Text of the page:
I'm a guitarist who is working on Jazz transcription. I'm doing OK with identifying the right notes and fingering, but am struggling with notating rhythm. It would be really useful if I could plug an instrument in (e.g. via Midi), trigger a click track, and see the rhythmic notation for the passage that I'm working on.

I have a Roland GI-20 interface for my guitar, and a Godin guitar with right pickup to translate to Midi. I realize that potential problems with this, so am open to getting a USB/Midi keyboard instead.

I'm using Guitar Pro 6 for transcription, but that may be able to capture Midi.

I use Linux Mint as my day-to-day OS, but also have a Windows 8.1 machine I can use.

Would love some feedback regarding the Midi-->notation recording.

closed as off-topic by guidot, Dom Dec 17 '18 at 0:27

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  • Keep this question open. I think this could benefit a lot of people. The OP is not really asking for gear recommendation. The OP is asking about what software can be used to capture MIDI. – MrTheBard Mar 27 '15 at 11:20
  • As the answers indicate, clean up all MIDIs you produce this way and beware of tied-into 64th notes. MIDI capture is notorious for preserving every slight rhythmic inaccuracy you make. – Dekkadeci Feb 15 '18 at 15:59
  • Possible duplicate of Transcribing a Standard MIDI File to sheet music – guidot Dec 16 '18 at 18:55

All full-featured notation programs available these days can "transcribe" from MIDI input (and even GarageBand has a notation mode). But these are always prone to errors, since your rhythmic inputs are non-mechanical timings, for which the program needs to guess what rhythm you meant.

So really, this functionality is provided mostly as an input shortcut for people who already know what notation they want -- the player must be able to catch the errors made by the program and correct them.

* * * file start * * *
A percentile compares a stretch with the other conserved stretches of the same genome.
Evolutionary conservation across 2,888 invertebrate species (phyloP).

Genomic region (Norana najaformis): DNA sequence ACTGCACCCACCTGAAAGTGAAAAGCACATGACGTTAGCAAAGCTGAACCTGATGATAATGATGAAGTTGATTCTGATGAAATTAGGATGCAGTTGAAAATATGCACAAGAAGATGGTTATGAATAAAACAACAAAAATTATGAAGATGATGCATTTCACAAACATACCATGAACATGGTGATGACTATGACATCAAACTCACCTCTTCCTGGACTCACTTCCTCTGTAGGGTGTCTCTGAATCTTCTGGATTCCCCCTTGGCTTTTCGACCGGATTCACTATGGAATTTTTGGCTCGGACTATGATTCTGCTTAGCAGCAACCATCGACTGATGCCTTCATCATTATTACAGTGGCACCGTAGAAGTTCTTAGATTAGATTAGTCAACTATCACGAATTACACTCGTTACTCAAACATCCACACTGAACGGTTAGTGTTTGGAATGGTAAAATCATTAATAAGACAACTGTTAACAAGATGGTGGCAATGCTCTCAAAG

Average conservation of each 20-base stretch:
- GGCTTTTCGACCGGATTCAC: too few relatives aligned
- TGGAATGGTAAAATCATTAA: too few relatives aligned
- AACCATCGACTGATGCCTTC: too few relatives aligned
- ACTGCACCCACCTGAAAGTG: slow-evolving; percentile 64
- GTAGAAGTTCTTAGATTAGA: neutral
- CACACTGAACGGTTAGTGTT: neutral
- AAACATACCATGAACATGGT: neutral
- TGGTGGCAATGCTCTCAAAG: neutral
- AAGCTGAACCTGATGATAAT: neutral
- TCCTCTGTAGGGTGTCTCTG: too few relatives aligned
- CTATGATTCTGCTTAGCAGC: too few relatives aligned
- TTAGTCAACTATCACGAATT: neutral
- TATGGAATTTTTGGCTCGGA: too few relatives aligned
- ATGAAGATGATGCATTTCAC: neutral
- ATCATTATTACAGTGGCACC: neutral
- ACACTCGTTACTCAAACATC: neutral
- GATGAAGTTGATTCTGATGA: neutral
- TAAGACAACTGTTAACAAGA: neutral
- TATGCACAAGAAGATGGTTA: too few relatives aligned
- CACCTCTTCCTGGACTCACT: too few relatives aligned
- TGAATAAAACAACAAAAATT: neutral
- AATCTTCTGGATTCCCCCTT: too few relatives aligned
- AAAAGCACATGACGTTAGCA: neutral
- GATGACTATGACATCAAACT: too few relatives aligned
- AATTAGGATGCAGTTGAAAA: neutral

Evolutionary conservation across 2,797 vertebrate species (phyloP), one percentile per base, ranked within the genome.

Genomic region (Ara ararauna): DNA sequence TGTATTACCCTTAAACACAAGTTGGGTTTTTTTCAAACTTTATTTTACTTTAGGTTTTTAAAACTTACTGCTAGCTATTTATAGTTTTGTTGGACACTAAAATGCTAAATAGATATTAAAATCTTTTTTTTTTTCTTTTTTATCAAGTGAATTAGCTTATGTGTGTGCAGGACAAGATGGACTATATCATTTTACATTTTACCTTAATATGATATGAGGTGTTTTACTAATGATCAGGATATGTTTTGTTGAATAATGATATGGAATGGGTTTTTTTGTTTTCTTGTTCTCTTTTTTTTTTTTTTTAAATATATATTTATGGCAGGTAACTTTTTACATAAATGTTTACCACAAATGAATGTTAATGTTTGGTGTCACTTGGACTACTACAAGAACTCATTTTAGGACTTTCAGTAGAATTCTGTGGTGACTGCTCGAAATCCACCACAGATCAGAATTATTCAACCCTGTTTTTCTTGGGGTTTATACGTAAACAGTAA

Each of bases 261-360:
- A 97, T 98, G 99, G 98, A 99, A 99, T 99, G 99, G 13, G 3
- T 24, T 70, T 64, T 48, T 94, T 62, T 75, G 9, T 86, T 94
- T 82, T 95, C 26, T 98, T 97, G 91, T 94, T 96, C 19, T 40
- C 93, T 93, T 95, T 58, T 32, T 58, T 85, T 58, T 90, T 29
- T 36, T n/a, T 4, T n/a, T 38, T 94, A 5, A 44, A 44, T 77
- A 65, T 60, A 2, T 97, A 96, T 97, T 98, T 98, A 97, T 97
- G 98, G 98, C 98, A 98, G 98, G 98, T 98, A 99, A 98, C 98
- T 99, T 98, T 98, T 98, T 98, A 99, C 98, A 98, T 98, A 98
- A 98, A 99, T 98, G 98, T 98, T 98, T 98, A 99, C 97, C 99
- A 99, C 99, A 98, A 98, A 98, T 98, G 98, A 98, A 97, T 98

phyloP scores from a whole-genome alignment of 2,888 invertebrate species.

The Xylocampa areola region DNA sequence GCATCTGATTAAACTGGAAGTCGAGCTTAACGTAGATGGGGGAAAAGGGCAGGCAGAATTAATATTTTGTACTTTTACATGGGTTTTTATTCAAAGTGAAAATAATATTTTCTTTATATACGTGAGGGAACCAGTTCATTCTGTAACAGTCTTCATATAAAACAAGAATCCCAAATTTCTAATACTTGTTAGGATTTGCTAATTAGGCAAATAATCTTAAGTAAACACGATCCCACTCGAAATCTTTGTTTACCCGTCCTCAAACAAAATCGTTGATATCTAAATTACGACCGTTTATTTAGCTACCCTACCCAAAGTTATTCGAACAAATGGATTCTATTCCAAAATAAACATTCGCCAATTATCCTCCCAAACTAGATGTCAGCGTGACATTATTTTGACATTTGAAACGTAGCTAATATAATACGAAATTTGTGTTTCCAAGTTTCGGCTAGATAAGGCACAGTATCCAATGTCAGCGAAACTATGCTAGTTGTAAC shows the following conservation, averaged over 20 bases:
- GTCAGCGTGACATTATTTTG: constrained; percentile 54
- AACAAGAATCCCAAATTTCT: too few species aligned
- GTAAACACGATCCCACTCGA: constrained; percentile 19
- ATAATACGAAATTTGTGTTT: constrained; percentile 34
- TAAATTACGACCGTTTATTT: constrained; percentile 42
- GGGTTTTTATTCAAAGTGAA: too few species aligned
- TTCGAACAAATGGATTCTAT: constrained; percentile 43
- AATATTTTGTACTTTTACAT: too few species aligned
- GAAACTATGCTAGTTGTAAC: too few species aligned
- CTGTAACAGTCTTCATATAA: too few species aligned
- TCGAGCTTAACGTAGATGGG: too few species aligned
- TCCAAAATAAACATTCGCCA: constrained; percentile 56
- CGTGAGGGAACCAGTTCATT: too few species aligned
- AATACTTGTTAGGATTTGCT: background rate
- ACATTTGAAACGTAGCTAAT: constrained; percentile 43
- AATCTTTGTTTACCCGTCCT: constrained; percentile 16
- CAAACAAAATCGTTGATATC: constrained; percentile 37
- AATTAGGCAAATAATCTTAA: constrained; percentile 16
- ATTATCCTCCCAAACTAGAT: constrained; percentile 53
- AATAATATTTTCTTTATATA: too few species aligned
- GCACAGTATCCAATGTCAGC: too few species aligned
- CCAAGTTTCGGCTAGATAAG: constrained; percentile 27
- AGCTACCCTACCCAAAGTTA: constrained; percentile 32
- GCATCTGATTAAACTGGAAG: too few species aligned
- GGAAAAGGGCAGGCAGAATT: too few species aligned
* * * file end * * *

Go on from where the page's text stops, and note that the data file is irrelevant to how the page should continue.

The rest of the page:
That said, the transcription you're already doing is a great way to teach yourself these rhythms, and even better if you can compare when you're done with a professional or published transcription.


You could always utilize a scoring program, such as Sibelius or Finale. I've used both and they're both pretty good at capturing MIDI and transcribing it. The programs often generate some strange rhythmic interpretations for MIDI performances, but Sibelius has a built function where you can find an equivalent notation and sometimes it fixes it, sometimes it's still a little wonky.

However, you can certainly plug in a midi controller and get a 'decently' transcribed version with both programs. In Sibelius you can also generate tabs (with rhythms) or just a traditional music score. Both programs have demos available so you should download them and see if they work for you.


Almost all DAWs can record midi input - in addition they have metronome and post edit capability you could use to clean it up.

I would:

  1. Use any DAW to record the midi
  2. Clean up the midi with respect to timing issues etc
  3. Import the midi into Sibelius to get

You could do 1 and 2 pretty well in Sibelius also but for me it would be easier in a DAW (However your mileage may vary!!)

An alternative would be to use something like Cakewalk 3.0 (ancient software) but it is really old and only runs on XP, so probably isn't an option.


Try ScoreCloud. It does a fantastic job with MIDI input. Better than anything else I've tested.

ScoreCloud now has a new accoustic analysis, so you do not need midi anymore. Very cool!

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